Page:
Here is a fascinating video that demonstrates the two big problems with social media – time and complexity. Loic is demonstrating what it takes to be a social media citizen – and if being a social media citizen means being Loic – we can forget engagement with social media ever being a mass activity. This is because being Loic requires a lot of time and a lot of geekiness – and there is no way we can expect Average Citizen to do the things Loic does in the way he currently does them. Take a look.
This video and the post that sparked it has driven a lot of chatter over the last few weeks about decentralised and fragmented conversation. People like Loic have been saying “I want it back on my blog”. Others, like Stowe Boyd have been saying “too late – its gone”. Others, perhaps more relevantly, have been talking about methods of giving visibility to conversation and comment threads.
However, for me, all these perspectives miss the main point largely because they represent the needs of social media geeks, rather than the potential needs of true social media citizens. Loic is primarily a publisher – he makes lots of interesting stuff which creates a lot of attention, and he therefore wants a pretty frame he can put round all of this. He talks about simplicity and one place to go to – but it is largely one place you can go to see the digital Loic, rather than a place he can use to Be the digital Loic. Likewise, many of the other new tools (such as Friend Feed) are all about aggregating content – essentially about creating display spaces where prolific producers can show-off their output.
A social media citizen won’t primarily need or want a display space. They won’t need to have one place where their del.icio.us links can be viewed alongside their flickr photostream and their Tweets etc etc. However, what they will need is management place where they can do four things:
- publish stuff (be it an email, a blog post a tweet or whatever other channel or platform emerges)
- receive all content that is addressed to them (from wherever it comes)
- follow content that interests them
- manage their portfolio of social networks.
Maybe I just don’t know enough about what is going on, but It doesn’t seem to me that we are getting anywhere close to making one of these things – perhaps because the market is being geek driven at the moment – and these people like working it all out for themselves (or showing-off all their stuff). Insofar as there is innovation, it is happening in only one segment, rather than addressing the whole spectrum of the activities of a social media citizen.
Here is the screen shot of the thing I (as a non-geek wannabe social media citizen) want.
OK – it looks like netvibes – but it does far more than netvibes does. OK – it may look simple but it would be very difficult to make (compatibility, data portability issues etc etc). I know – but until we have something with this simplicity we are not going to get everyone into the game. And, of course – it will have to work from a mobile platform as well as a desktop.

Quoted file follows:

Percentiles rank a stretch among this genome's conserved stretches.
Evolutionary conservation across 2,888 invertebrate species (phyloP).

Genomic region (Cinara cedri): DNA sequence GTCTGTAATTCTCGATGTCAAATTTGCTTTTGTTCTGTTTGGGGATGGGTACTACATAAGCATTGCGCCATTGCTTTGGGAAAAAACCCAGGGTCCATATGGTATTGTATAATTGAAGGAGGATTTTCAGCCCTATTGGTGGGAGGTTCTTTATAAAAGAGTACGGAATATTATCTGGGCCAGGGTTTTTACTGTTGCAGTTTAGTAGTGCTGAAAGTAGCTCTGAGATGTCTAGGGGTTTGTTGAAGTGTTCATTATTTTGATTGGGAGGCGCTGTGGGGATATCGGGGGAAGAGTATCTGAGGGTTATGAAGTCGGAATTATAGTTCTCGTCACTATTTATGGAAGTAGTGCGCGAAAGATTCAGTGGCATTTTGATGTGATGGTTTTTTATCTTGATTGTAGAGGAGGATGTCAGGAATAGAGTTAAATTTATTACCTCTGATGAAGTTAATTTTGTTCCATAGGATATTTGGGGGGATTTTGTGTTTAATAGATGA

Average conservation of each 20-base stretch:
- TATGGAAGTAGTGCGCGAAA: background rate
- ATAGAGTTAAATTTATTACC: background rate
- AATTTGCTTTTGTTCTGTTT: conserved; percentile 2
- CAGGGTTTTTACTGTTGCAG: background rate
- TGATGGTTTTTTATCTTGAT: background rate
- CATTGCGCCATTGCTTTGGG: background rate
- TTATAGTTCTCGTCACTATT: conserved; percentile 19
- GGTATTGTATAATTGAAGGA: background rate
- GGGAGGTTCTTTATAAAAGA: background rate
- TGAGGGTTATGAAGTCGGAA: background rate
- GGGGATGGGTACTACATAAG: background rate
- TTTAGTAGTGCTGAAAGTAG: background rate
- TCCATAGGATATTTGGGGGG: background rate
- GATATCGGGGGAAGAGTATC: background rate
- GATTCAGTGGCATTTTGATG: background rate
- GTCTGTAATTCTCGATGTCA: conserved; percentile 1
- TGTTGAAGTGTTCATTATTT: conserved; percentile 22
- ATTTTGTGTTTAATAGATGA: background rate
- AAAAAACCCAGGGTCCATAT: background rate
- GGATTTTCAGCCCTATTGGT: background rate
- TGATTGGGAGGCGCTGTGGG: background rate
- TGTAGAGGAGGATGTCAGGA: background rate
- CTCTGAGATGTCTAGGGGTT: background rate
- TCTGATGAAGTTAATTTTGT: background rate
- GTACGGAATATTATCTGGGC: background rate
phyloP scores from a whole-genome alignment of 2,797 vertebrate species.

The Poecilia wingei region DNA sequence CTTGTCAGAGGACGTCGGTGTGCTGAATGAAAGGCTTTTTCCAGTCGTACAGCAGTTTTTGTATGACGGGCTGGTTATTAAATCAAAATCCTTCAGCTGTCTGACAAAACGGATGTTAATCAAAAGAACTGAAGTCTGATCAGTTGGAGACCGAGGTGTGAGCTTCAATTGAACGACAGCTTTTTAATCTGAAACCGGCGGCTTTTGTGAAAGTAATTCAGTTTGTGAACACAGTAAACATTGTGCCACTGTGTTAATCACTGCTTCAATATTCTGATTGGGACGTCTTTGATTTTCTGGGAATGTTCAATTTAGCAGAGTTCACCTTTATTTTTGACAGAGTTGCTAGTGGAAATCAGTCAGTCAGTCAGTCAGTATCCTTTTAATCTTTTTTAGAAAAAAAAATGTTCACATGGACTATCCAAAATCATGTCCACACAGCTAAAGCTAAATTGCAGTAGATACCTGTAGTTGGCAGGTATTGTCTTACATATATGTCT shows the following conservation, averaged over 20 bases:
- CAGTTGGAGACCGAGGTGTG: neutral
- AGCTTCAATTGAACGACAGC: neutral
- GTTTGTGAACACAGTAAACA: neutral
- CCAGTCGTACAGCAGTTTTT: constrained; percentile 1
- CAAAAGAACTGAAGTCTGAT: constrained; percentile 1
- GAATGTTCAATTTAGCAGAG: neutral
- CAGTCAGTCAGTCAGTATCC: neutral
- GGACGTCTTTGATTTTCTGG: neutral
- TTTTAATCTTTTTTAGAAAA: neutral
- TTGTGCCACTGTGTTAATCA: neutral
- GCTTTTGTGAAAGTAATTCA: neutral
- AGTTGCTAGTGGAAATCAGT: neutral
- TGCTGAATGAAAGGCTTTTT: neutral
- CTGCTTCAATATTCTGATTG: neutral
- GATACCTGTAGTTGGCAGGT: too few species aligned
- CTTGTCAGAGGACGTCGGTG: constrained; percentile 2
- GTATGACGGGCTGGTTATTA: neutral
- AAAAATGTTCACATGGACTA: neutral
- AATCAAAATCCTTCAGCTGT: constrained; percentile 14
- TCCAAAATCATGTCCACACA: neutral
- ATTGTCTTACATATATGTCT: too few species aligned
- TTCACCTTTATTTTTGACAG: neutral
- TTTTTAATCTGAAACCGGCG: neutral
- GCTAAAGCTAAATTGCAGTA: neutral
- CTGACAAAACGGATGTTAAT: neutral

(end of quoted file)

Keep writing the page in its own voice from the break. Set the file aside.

There is, of course, a chicken and egg thing going on here. You need to be quite deep with social media before you want one of these things. A tool such as this is therefore unlikely to create the demand required to bring it into existance and create the forced or otherwise collaboration and integration that would allow it to succeed. Social media geeks, who represent the current market, won’t really get that turned on by it because it will make things too easy and boring. Each new bright shiny thing would simply get eaten by it. They would just become commodities, add-on bits of functionality, and there wouldn’t really be those glorious first few weeks of play. Also it won’t really help them create their show-off spaces.
So where will the demand come from? Probably its going to come out of the workplace – in the same way that familiarisation with previous techy stuff such as email started off in the workplace. The big thing that is taking-off now is the construction of bespoke social networks within organisations – as this recent Forrester report shows. These are both enterprise wide, and grassroots / project or workgroup driven. As people become familiar driving these sort of networks, they will start to build them into their personal and leisure activities. And then, when they find they are members of several of them, they will want to have one place where they can coordinate all their activity from – and also roll-up existing functions such as email and subscription.
Who knows how and when this thing will emerge. But until it does – social media is never going to become truly absorbed into the fabric of life and stop being social media (in a silo or series of silos) and simply become media, or whatever it will be appropriate to call it.
Here is something else I have written that is relevant to this – in terms of charting the future digital landscape.